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11-14-2012, 02:36 AM
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Originally Posted by Whydidijoin View Post
That so-called "average career length" statistic is greatly flawed. The majority of player money is going towards players where this is not the case.

27 is also the prime for a hockey player, so technically, they reach UFA status when they hit their prime. Not in their old weak years.

You all act like players don't get paid in their RFA years. That is simply not the case. And since owners are buying potential, which is rarely realized, they often end up paying even more than they should.

Reducing ELC length would increase salaries at the beginning of careers, not decrease.

Also, the league is not imposing a lower individual salary cap. They are merely adding restrictions on the contracts to disable circumvention of the cap, and to make sure their contracts are insurable.
All player's on RFA contracts do not get paid what they are worth. For example I think Stamkos could have been paid more.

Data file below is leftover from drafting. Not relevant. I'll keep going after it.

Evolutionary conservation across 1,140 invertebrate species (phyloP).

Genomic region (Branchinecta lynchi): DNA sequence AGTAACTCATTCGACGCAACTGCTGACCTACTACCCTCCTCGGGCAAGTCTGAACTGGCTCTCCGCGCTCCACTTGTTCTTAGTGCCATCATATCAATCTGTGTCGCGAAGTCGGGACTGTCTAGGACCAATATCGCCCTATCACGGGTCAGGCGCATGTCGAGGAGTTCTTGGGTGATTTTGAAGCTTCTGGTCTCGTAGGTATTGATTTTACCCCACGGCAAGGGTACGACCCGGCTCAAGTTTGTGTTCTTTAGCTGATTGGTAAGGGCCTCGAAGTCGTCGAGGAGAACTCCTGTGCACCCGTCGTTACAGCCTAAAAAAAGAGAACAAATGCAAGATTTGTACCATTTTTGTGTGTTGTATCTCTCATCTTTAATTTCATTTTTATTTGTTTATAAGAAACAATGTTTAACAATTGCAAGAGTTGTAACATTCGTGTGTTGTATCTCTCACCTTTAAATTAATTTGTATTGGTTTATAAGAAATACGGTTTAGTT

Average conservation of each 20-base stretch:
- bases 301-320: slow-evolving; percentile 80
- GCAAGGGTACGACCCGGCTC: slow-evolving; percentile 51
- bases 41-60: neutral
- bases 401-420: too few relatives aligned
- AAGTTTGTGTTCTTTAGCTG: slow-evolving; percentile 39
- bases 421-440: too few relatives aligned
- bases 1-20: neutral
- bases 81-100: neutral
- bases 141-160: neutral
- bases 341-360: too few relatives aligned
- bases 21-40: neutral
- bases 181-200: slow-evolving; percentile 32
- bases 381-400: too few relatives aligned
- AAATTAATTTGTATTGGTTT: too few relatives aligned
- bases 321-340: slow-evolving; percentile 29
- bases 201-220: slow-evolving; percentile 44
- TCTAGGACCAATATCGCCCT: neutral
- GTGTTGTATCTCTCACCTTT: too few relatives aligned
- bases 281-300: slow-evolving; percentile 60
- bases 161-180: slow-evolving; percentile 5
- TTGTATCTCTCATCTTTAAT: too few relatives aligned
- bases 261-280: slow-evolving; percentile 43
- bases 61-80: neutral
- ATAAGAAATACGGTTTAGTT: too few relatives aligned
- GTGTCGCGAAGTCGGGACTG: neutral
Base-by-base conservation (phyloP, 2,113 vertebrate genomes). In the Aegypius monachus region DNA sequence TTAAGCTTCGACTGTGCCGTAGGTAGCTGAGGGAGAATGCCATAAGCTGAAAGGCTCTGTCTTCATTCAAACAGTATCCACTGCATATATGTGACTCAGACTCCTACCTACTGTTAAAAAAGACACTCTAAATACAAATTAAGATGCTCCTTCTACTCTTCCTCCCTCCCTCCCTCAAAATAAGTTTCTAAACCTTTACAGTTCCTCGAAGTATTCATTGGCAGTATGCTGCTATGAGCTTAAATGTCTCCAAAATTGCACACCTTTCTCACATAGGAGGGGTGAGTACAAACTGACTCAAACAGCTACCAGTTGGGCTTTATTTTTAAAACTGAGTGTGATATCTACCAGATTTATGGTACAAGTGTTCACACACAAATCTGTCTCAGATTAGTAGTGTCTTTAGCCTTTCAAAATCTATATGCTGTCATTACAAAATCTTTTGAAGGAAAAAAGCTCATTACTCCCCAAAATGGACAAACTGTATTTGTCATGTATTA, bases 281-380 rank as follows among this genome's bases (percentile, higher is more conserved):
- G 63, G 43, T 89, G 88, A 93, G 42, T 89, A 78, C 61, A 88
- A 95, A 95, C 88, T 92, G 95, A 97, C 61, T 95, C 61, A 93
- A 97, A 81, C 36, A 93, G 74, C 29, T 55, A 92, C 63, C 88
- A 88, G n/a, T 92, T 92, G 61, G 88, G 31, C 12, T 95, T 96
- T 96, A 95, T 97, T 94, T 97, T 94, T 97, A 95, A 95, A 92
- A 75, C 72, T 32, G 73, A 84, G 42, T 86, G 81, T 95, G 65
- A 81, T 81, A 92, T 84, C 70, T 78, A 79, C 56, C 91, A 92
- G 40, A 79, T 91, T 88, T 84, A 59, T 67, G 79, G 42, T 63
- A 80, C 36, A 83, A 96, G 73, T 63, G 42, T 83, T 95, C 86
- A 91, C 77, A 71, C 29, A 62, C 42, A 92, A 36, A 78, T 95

While some are overpaid. It goes both ways. The unspoken kibosh on offer sheets is clear that RFA's are being held in check with no recourse.

ELC length reduction is a very minor give from the owners. It's impact on the existing membership is negligible. It will benefit the owners in that the Russian top level players may be more inclined to come over rather than stay in Russia so I view this as a backhanded offer.

I don't personally have an issue with the 5% variance in each year of a contract.

With regards to the arbitration initiated by the team, I'd okay that too with an exception that if the reason that a player's performance has declined is due to a hockey related injury then I'd say that would be beyond the control of the player and not be something the owner should be negotiating down. The player has given his body for the team and should not be penalized for that.

rockinghorse is offline   Reply With Quote